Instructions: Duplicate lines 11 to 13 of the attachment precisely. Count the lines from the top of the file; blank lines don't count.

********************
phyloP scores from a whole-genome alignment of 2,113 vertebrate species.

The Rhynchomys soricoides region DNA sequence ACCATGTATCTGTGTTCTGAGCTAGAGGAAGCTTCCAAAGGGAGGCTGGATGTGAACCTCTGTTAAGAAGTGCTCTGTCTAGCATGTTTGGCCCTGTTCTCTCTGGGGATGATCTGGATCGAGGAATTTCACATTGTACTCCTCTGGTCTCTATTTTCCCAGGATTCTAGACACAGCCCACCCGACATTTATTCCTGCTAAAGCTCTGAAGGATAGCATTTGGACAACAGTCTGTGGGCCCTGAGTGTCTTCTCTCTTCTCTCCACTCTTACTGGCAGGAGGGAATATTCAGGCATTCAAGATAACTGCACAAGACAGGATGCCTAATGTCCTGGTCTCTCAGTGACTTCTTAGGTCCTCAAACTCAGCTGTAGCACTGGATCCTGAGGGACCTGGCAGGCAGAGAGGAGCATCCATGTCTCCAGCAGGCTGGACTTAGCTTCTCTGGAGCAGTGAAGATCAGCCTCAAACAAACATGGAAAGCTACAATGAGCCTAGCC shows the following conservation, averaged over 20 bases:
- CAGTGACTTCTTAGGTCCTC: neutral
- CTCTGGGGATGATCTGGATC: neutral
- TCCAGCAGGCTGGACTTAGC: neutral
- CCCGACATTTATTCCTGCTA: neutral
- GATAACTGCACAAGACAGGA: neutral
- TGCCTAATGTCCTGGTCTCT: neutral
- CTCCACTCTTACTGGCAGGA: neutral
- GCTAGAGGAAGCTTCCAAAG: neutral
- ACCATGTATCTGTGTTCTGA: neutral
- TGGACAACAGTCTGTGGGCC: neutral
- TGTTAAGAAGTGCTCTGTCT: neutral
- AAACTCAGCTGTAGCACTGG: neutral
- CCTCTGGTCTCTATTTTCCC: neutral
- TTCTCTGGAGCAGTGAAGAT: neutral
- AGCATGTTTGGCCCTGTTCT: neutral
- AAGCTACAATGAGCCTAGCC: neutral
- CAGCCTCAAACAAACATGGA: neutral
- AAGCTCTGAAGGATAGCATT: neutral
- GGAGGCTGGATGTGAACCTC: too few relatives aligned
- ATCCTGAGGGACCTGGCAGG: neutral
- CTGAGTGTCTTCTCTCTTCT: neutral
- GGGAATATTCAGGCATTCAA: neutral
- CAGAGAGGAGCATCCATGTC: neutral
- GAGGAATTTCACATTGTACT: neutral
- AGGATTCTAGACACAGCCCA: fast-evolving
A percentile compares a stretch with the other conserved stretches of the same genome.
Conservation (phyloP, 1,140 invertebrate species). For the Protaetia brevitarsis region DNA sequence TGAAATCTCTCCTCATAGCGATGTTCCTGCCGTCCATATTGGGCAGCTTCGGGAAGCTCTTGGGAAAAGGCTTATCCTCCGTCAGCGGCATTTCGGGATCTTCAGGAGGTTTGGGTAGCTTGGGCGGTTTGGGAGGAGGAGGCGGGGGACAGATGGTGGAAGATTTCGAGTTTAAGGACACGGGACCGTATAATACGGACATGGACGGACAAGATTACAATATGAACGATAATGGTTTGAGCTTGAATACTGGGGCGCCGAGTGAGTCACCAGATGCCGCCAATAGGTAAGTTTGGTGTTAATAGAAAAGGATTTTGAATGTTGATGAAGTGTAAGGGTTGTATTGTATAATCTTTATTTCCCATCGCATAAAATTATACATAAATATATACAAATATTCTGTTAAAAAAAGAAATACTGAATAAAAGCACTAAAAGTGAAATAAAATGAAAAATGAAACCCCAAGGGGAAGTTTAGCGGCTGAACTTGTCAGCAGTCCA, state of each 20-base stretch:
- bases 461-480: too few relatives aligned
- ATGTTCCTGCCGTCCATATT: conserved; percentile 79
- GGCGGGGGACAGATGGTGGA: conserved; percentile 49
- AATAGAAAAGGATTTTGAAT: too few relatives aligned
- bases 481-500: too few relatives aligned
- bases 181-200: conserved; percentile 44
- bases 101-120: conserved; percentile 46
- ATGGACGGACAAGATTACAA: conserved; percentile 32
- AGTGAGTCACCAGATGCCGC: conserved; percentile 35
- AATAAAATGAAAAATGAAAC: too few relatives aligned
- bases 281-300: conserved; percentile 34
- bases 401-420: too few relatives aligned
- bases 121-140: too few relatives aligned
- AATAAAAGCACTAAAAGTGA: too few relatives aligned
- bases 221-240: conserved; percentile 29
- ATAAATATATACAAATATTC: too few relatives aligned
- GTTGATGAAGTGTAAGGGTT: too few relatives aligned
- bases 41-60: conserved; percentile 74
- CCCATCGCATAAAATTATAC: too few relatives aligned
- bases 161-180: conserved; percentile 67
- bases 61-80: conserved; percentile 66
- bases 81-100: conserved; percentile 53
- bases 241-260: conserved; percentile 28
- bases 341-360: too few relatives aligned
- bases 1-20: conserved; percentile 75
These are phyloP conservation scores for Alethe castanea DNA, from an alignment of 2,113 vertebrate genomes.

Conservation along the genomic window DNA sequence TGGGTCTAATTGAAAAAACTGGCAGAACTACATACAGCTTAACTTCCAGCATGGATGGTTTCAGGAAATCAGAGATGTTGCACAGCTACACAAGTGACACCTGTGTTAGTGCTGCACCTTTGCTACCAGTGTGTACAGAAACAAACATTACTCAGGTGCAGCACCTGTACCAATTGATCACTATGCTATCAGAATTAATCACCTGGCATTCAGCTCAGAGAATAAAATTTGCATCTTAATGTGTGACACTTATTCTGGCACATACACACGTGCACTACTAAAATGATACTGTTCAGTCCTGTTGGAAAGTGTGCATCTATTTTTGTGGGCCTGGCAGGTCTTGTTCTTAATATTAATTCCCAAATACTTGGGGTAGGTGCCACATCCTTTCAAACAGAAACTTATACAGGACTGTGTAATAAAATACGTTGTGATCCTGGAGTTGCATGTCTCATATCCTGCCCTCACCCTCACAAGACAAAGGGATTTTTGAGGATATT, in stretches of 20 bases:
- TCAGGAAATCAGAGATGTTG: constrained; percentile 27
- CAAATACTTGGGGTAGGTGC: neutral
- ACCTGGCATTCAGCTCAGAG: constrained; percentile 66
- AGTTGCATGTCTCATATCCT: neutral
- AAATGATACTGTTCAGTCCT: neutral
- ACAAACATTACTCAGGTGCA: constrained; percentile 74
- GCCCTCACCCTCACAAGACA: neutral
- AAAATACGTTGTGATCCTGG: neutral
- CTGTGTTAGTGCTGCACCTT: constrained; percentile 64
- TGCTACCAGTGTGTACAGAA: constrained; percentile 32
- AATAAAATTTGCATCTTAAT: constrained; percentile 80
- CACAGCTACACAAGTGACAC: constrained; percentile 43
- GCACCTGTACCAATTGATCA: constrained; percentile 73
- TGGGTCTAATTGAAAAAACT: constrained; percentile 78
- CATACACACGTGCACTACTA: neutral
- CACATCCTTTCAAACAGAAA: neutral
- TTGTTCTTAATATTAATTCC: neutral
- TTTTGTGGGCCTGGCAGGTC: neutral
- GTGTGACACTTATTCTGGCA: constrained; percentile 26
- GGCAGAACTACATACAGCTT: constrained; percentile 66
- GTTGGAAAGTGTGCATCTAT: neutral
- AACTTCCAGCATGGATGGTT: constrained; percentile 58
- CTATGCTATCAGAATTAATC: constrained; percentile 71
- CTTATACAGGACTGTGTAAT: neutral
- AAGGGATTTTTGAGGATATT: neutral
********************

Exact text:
- ACCATGTATCTGTGTTCTGA: neutral
- TGGACAACAGTCTGTGGGCC: neutral
- TGTTAAGAAGTGCTCTGTCT: neutral